I wrote a book called Boy & Girl in which Peter discovers that dressing like a girl is not at all akin to being in a girl’s head. Writing the novel was a real joy. Publishing it was tedious, but not so difficult. However, promoting it was much more of a headache. Till now…
As with all my published books, it is Secret Paths that publishes Boy & Girl, using Createspace to provide on-demand print copies through Amazon, in bookstores as well as from Secret Paths website for those living in Switzerland. Ebook format is provided by Smashwords, Kindle and Apple’s iBookstore.
So what about promotion? Secret Paths has a rich collection of websites covering both my books, but also my short stories, my artwork, book reviews and political and social commentary. There’s also a Secret Paths Facebook page along with accounts on Instagram, Tumblr, Twitter and LinkedIn.
Despite this web ‘presence’, promoting an English novel when based in Switzerland, with a very tight budget, seems an impossible task. A common reaction here is, When will you translate it into French. Groan. Yet I am convinced there is a considerable audience for the book. People who have read it are full of praise. One person writes, This book is brilliant. I’ll be thinking about these characters and this plot for a long, long time. Another writes This book was a wonderful read. (…) I read it as a parent of a child who is considered “different” and found it great for many reasons… So how can I reach my audience?
It’s still early days, and time might prove me overenthusiastic, but I may have found a possible solution. Facebook ads. Now I know Facebook is getting a lot of heat at the moment both for the algorithms that drive it and how the data collected and the algorithms used have and can be abused. There is clearly an urgent need to address those issues and the future evolution of the platform. See Zeynep Tufekci’s TED talk. However, concentrating solely on negative aspects fails to see the advantages the platform offers.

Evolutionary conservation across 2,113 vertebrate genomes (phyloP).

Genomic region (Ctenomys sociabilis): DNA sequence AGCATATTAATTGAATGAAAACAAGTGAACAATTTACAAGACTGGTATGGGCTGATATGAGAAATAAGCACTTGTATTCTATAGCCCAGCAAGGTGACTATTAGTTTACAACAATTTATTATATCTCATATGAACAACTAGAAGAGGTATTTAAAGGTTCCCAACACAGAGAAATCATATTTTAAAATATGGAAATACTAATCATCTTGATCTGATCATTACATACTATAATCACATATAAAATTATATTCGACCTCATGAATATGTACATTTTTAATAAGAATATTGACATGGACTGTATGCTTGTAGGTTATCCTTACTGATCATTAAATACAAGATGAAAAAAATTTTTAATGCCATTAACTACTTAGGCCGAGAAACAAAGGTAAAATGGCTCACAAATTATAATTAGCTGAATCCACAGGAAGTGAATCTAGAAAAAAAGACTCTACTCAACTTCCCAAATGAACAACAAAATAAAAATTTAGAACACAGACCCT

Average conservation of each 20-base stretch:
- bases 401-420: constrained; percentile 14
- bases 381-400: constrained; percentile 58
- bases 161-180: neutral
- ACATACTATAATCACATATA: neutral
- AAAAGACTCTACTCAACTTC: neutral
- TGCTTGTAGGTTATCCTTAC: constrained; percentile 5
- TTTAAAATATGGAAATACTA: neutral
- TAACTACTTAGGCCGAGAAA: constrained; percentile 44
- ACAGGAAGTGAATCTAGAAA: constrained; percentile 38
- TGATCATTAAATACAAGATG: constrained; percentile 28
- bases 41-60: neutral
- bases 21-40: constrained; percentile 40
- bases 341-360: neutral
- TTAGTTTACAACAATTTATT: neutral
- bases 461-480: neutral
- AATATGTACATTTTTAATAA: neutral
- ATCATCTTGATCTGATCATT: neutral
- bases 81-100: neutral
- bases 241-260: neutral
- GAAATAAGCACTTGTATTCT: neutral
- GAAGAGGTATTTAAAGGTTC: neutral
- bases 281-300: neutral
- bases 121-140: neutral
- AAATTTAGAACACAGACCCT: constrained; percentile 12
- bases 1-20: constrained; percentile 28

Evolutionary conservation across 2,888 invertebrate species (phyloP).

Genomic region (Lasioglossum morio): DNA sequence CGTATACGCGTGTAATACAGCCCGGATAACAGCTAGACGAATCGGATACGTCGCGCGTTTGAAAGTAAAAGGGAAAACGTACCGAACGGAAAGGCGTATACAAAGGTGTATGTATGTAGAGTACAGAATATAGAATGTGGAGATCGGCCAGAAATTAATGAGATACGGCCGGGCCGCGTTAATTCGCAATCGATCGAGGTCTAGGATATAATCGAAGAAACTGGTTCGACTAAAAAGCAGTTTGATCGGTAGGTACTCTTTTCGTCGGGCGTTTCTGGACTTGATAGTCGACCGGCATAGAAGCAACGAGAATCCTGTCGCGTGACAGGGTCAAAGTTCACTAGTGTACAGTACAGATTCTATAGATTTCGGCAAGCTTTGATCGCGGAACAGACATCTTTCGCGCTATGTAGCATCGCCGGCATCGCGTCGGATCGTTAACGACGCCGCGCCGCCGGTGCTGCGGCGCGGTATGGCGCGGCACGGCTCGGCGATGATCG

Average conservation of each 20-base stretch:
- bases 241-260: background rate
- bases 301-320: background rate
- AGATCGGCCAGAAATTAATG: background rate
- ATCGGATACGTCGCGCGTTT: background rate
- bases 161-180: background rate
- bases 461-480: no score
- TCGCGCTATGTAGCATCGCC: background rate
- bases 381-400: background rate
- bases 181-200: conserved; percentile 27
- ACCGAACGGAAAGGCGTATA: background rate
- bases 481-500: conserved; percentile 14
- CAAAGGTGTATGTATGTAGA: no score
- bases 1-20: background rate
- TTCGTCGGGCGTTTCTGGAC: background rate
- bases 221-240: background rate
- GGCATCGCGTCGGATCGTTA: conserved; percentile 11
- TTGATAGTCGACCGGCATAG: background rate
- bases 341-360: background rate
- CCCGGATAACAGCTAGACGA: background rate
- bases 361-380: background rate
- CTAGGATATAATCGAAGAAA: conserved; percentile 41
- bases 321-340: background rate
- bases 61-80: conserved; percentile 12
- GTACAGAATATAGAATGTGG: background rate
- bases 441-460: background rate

When trying to reach multiple communities concerned with issues raised by Peter’s story, having a Facebook page is not enough, even if you have a relatively wide circle of acquaintances. Using Facebook ads for my books connects me to those people worldwide in one convenient place. Without it, I would have no feasible way of reaching them. It does so in a way that draws the attention of people potentially interested in my book but leaves them free to move on, should they wish, or buy it and discover the story.
The Boy & Girl Saga
Boy & Girl – Imagine Peter’s delight when he finds himself in the head of a girl, he who secretly dresses as a girl. Yet, despite his wild hopes, that girl is not him. She’s Kaitlin, the daughter of a mage in a beleaguered world. Peter has his own problems when a new girl at school threatens to reveal his girly ways. Becoming friends, Kate and Peter confront their problems together.
In Search of Lost Girls – In search of Kate, his lost soul-mate, Peter is beset by individuals hell-bent on stopping him dressing as a girl and besmirching the name of all those who befriend him. Meanwhile Kate has been dumped into a girls’ orphanage where, despite constant abuse and mistreatment, she emerges as a decisive figure in the rescue of her fellow orphans.
We Girls – Peter is beset by an existential choice, retain his androgynous ambiguity or say goodbye to his girlish self. Circumstances, however, force both him and Kate to take up other challenges. By straddling the line between child and adult, between carefree creativity and weighty responsibility, between play and work, they find imaginative ways to confront far-reaching problems on which adults persistently turn a blind eye.